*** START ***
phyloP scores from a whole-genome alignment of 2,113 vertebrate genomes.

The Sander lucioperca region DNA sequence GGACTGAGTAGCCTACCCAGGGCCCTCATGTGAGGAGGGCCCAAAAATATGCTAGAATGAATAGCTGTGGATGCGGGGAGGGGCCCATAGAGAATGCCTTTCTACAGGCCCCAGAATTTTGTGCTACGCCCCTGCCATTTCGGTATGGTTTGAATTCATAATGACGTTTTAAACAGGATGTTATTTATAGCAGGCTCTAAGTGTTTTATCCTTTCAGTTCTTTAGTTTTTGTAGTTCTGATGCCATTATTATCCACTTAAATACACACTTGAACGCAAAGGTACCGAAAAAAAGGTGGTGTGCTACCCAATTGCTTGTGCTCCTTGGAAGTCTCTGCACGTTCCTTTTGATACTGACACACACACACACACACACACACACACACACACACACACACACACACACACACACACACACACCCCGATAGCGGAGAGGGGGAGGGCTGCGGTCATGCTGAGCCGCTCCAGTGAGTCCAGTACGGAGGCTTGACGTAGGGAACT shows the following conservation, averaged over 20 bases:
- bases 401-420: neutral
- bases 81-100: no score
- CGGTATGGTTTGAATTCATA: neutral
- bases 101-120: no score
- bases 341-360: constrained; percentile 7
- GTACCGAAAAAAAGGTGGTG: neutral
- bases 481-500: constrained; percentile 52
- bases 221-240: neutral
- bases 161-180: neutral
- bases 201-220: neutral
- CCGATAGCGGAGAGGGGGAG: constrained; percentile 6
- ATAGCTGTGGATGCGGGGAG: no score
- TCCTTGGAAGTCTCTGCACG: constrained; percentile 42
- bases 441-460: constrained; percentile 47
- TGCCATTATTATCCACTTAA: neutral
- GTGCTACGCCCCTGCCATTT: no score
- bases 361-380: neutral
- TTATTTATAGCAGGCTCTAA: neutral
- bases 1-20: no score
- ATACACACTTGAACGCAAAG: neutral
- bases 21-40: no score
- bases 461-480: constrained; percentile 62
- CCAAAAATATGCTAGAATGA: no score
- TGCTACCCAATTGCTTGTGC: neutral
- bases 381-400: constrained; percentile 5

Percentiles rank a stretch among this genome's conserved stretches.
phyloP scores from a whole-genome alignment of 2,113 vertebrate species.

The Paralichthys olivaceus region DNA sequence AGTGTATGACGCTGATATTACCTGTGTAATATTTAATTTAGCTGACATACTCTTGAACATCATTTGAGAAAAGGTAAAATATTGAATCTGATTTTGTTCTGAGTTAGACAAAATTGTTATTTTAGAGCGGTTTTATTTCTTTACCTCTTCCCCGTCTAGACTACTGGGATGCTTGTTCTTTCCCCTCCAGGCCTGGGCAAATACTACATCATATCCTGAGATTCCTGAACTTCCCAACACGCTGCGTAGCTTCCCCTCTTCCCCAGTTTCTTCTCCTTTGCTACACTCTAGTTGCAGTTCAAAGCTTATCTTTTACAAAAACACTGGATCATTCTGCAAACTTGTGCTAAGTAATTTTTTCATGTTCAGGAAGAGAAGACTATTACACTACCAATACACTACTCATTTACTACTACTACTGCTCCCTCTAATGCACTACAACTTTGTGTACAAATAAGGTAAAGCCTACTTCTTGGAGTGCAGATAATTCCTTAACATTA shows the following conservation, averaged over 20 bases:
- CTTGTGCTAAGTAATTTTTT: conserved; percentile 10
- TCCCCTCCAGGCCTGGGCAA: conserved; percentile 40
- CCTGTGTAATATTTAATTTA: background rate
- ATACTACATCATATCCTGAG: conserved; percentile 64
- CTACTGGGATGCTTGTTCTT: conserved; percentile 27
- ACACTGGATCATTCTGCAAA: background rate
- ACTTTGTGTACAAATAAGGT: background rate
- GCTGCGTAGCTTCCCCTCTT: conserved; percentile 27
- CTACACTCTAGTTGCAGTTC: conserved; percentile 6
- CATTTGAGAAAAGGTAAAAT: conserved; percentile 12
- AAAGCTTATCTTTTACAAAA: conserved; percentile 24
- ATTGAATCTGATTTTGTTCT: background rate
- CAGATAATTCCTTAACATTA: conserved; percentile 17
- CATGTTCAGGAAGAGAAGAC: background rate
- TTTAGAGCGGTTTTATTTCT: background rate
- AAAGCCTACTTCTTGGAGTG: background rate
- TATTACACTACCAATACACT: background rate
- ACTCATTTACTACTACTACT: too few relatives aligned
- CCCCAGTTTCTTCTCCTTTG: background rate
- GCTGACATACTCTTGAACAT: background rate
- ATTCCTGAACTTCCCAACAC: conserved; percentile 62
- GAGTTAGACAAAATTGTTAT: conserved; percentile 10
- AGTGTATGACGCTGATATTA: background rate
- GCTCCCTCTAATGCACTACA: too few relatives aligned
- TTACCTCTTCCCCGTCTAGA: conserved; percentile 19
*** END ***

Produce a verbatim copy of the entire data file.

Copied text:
phyloP scores from a whole-genome alignment of 2,113 vertebrate genomes.

The Sander lucioperca region DNA sequence GGACTGAGTAGCCTACCCAGGGCCCTCATGTGAGGAGGGCCCAAAAATATGCTAGAATGAATAGCTGTGGATGCGGGGAGGGGCCCATAGAGAATGCCTTTCTACAGGCCCCAGAATTTTGTGCTACGCCCCTGCCATTTCGGTATGGTTTGAATTCATAATGACGTTTTAAACAGGATGTTATTTATAGCAGGCTCTAAGTGTTTTATCCTTTCAGTTCTTTAGTTTTTGTAGTTCTGATGCCATTATTATCCACTTAAATACACACTTGAACGCAAAGGTACCGAAAAAAAGGTGGTGTGCTACCCAATTGCTTGTGCTCCTTGGAAGTCTCTGCACGTTCCTTTTGATACTGACACACACACACACACACACACACACACACACACACACACACACACACACACACACACACACACCCCGATAGCGGAGAGGGGGAGGGCTGCGGTCATGCTGAGCCGCTCCAGTGAGTCCAGTACGGAGGCTTGACGTAGGGAACT shows the following conservation, averaged over 20 bases:
- bases 401-420: neutral
- bases 81-100: no score
- CGGTATGGTTTGAATTCATA: neutral
- bases 101-120: no score
- bases 341-360: constrained; percentile 7
- GTACCGAAAAAAAGGTGGTG: neutral
- bases 481-500: constrained; percentile 52
- bases 221-240: neutral
- bases 161-180: neutral
- bases 201-220: neutral
- CCGATAGCGGAGAGGGGGAG: constrained; percentile 6
- ATAGCTGTGGATGCGGGGAG: no score
- TCCTTGGAAGTCTCTGCACG: constrained; percentile 42
- bases 441-460: constrained; percentile 47
- TGCCATTATTATCCACTTAA: neutral
- GTGCTACGCCCCTGCCATTT: no score
- bases 361-380: neutral
- TTATTTATAGCAGGCTCTAA: neutral
- bases 1-20: no score
- ATACACACTTGAACGCAAAG: neutral
- bases 21-40: no score
- bases 461-480: constrained; percentile 62
- CCAAAAATATGCTAGAATGA: no score
- TGCTACCCAATTGCTTGTGC: neutral
- bases 381-400: constrained; percentile 5

Percentiles rank a stretch among this genome's conserved stretches.
phyloP scores from a whole-genome alignment of 2,113 vertebrate species.

The Paralichthys olivaceus region DNA sequence AGTGTATGACGCTGATATTACCTGTGTAATATTTAATTTAGCTGACATACTCTTGAACATCATTTGAGAAAAGGTAAAATATTGAATCTGATTTTGTTCTGAGTTAGACAAAATTGTTATTTTAGAGCGGTTTTATTTCTTTACCTCTTCCCCGTCTAGACTACTGGGATGCTTGTTCTTTCCCCTCCAGGCCTGGGCAAATACTACATCATATCCTGAGATTCCTGAACTTCCCAACACGCTGCGTAGCTTCCCCTCTTCCCCAGTTTCTTCTCCTTTGCTACACTCTAGTTGCAGTTCAAAGCTTATCTTTTACAAAAACACTGGATCATTCTGCAAACTTGTGCTAAGTAATTTTTTCATGTTCAGGAAGAGAAGACTATTACACTACCAATACACTACTCATTTACTACTACTACTGCTCCCTCTAATGCACTACAACTTTGTGTACAAATAAGGTAAAGCCTACTTCTTGGAGTGCAGATAATTCCTTAACATTA shows the following conservation, averaged over 20 bases:
- CTTGTGCTAAGTAATTTTTT: conserved; percentile 10
- TCCCCTCCAGGCCTGGGCAA: conserved; percentile 40
- CCTGTGTAATATTTAATTTA: background rate
- ATACTACATCATATCCTGAG: conserved; percentile 64
- CTACTGGGATGCTTGTTCTT: conserved; percentile 27
- ACACTGGATCATTCTGCAAA: background rate
- ACTTTGTGTACAAATAAGGT: background rate
- GCTGCGTAGCTTCCCCTCTT: conserved; percentile 27
- CTACACTCTAGTTGCAGTTC: conserved; percentile 6
- CATTTGAGAAAAGGTAAAAT: conserved; percentile 12
- AAAGCTTATCTTTTACAAAA: conserved; percentile 24
- ATTGAATCTGATTTTGTTCT: background rate
- CAGATAATTCCTTAACATTA: conserved; percentile 17
- CATGTTCAGGAAGAGAAGAC: background rate
- TTTAGAGCGGTTTTATTTCT: background rate
- AAAGCCTACTTCTTGGAGTG: background rate
- TATTACACTACCAATACACT: background rate
- ACTCATTTACTACTACTACT: too few relatives aligned
- CCCCAGTTTCTTCTCCTTTG: background rate
- GCTGACATACTCTTGAACAT: background rate
- ATTCCTGAACTTCCCAACAC: conserved; percentile 62
- GAGTTAGACAAAATTGTTAT: conserved; percentile 10
- AGTGTATGACGCTGATATTA: background rate
- GCTCCCTCTAATGCACTACA: too few relatives aligned
- TTACCTCTTCCCCGTCTAGA: conserved; percentile 19